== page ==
For example, if you buy a property for $25,000, put $10,000 into it to fix it up, and it is worth $65,000, the bank will give you $52,000, which is 80 percent of the property’s value.
After refinancing the first property, Tom took $35,000 and paid back the home equity line of credit, which left them about $10,000 or $15,000 to buy the next property.
The more properties you buy, the easier it is.
It is important to get over your ego and surround yourself with people who are successful.
Find some people, or pay a coach, to get a second set of eyes. It will save you stress, time, and money in the long run.
How hard was it to setting up that business and finding the people you needed to help you run it?
If you have a property manager in your town or city, go to them first. They probably already have a lot of the processes set up, so it will save you a lot of time.
Tom treats real estate like he would any business. It is all about strategy and planning. What are the goals, what are you doing, and how are you going to do it.
There are three main functions: marketing, sales, and operations. How are you going to get tenants and rent them the properties.
After that how are you going to deliver on that and give them a good house. Then track the money going in and the money going out, and track the profit.
Find the core functions within each of those that need to be there for everything to work.
For marketing and sales, you need to attract tenants, screen them, and move them in. After that, figure out the major steps.
If all of your businesses were gone and you had to start over with $100 in your pocket, how would you start investing in real estate and building your business back up to where you have passive income?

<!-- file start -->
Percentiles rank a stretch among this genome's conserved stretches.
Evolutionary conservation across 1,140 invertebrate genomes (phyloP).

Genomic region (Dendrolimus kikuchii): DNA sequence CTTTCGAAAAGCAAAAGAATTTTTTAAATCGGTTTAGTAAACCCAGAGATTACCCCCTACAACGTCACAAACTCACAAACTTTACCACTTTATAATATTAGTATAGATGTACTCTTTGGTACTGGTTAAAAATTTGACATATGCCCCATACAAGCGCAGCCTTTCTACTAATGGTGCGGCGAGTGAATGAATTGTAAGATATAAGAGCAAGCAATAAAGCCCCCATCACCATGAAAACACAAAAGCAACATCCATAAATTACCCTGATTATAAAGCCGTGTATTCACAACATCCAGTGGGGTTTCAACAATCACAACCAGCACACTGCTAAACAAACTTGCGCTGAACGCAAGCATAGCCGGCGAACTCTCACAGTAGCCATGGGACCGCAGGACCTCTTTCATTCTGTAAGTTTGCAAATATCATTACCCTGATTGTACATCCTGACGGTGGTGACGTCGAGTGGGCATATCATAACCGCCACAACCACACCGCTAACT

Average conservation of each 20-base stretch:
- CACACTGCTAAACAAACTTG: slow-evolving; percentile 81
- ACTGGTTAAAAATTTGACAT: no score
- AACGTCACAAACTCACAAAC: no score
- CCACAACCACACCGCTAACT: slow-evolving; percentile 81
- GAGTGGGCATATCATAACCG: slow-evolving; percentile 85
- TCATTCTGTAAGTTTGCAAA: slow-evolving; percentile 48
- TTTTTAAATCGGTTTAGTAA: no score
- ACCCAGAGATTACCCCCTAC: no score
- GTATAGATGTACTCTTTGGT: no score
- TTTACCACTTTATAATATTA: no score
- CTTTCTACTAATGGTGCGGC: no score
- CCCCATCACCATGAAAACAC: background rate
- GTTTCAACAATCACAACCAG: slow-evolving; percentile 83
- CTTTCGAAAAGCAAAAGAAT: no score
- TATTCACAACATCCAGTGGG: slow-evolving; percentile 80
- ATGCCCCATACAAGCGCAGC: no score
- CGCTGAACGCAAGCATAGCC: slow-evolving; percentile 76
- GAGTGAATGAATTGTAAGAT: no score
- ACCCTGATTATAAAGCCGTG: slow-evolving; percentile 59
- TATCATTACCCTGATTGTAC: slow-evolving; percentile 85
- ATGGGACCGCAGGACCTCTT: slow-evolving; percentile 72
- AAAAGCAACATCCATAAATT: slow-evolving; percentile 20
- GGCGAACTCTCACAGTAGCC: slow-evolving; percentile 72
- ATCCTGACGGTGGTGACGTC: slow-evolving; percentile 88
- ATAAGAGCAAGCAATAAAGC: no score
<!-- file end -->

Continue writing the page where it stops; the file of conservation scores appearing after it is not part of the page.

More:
Tom would look in his local area and find the people who are doing what he wants to do. He would then spend the $100 to take them to coffee or lunch to get close to these people.
Tom would figure out how he could work for them. Another way to learn is to work for somebody who is doing what you want to do.
They will teach you their processes like how they find properties and how they run their ship.
You will get really good insight into how they run that business. If you find a good deal, they might partner with you on it.
Work to gain knowledge, not to gain money. Do something to pay your monthly bills and then search for knowledge. Oftentimes, the knowledge is worth more than the money.
What book would you recommend?
Tom has read over 1,000 books now.
He recommends The Seven Habits of Highly Effective People, by Stephen Covey. It is all about you and your mindset, how you think about things, and who you are as a person.
Success comes down to who you are as a person and the decisions you make. Tom reads this book every year and it helps reiterate the key things he should be looking at and doing himself.
Rich Dad Poor Dad was also a great book that changed Tom’s mindset.
Tell us a little about your coaching business and how you help people with their businesses.
Tom and his wife have a coaching business that came about because people kept coming to them and asking how they were getting everything done, with kids, jobs, etc.
Tom took a lot of the stuff he learned from business and corporate consulting and applied that at home. It was very natural for them and they realized other people could benefit from it.
They do more one-on-one coaching for more established business owners, but their big focus now is Lifestyle Builders. They have a podcast and a mentorship. They help people get clear on the life they want, and help establish the routines, planning, and systems to make that a reality. They have training to support them while they do it.
Their first two businesses were never passions, but steps to get them where they wanted to go.
Now they get to work with all sorts of entrepreneurs to guide them away from some of the common pitfalls they run into.
They help them figure out what goals they have, if it is the right idea for them, and if people going to pay them for it.
Tom and his wife are excited to help people who have families and want a better life to not only dream it but put the steps in place to make it a reality.
How can listeners find you?